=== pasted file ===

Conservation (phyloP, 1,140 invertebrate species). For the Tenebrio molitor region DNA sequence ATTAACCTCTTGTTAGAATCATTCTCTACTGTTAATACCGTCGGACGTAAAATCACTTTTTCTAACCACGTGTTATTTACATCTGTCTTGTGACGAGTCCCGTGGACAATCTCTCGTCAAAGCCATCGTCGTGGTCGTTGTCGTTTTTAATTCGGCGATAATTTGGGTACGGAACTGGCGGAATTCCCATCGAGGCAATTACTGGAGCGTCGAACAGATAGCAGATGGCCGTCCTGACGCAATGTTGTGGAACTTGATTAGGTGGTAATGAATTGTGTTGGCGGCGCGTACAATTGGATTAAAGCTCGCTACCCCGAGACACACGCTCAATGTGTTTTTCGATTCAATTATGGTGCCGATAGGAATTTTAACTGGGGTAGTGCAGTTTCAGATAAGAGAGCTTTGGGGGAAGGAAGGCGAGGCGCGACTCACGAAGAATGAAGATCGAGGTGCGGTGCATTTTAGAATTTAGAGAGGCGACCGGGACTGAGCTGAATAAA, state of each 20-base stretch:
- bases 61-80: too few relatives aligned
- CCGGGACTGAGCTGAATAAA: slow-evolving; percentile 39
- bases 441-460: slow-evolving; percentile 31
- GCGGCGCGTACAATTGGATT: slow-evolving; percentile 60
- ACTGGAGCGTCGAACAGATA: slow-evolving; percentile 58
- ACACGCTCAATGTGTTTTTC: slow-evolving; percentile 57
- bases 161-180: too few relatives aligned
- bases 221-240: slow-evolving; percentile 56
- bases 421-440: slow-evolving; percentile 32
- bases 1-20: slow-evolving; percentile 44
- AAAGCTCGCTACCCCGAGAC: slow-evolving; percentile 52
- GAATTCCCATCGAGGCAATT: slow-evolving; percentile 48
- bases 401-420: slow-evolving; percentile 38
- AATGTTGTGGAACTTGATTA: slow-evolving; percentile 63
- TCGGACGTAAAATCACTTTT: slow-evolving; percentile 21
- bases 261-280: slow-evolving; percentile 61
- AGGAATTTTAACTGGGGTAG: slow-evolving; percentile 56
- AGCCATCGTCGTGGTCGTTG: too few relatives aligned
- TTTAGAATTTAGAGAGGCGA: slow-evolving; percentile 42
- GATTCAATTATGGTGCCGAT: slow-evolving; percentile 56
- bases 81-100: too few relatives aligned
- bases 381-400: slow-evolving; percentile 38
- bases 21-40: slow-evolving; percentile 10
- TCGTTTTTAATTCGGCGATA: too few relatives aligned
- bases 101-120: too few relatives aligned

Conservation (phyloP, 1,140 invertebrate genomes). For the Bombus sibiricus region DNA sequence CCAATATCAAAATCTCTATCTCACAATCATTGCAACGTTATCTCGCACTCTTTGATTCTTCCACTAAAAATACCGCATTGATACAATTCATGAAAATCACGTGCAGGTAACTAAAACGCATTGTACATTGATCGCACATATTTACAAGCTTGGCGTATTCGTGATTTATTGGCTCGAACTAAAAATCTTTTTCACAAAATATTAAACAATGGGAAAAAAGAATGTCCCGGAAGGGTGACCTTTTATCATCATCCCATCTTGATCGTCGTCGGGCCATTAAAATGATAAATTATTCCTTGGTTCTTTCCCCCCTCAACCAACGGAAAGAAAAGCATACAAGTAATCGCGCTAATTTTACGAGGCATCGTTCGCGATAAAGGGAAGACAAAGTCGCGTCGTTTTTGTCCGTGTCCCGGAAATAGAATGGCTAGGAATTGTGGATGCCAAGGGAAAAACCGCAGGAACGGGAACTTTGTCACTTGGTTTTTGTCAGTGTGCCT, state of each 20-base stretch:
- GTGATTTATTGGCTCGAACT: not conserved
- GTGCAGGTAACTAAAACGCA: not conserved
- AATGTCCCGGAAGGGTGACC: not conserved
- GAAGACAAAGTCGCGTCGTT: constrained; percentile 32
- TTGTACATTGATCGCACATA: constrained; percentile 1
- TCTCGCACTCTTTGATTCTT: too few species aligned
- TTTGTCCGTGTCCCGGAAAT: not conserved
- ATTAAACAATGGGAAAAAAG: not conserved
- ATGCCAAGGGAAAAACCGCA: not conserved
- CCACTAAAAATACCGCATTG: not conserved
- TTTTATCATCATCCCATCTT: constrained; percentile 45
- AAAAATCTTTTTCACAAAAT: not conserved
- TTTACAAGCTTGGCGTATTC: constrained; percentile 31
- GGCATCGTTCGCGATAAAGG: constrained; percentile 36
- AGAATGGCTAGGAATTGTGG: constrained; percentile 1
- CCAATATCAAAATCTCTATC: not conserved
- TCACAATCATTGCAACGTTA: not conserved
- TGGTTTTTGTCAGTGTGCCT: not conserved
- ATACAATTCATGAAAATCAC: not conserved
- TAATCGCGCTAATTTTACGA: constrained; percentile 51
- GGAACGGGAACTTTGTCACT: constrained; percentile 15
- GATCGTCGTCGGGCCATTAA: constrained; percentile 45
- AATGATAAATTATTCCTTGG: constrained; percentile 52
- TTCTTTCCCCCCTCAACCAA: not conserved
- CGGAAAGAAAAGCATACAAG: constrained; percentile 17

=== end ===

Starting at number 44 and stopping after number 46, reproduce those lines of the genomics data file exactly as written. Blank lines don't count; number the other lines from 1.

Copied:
- TCACAATCATTGCAACGTTA: not conserved
- TGGTTTTTGTCAGTGTGCCT: not conserved
- ATACAATTCATGAAAATCAC: not conserved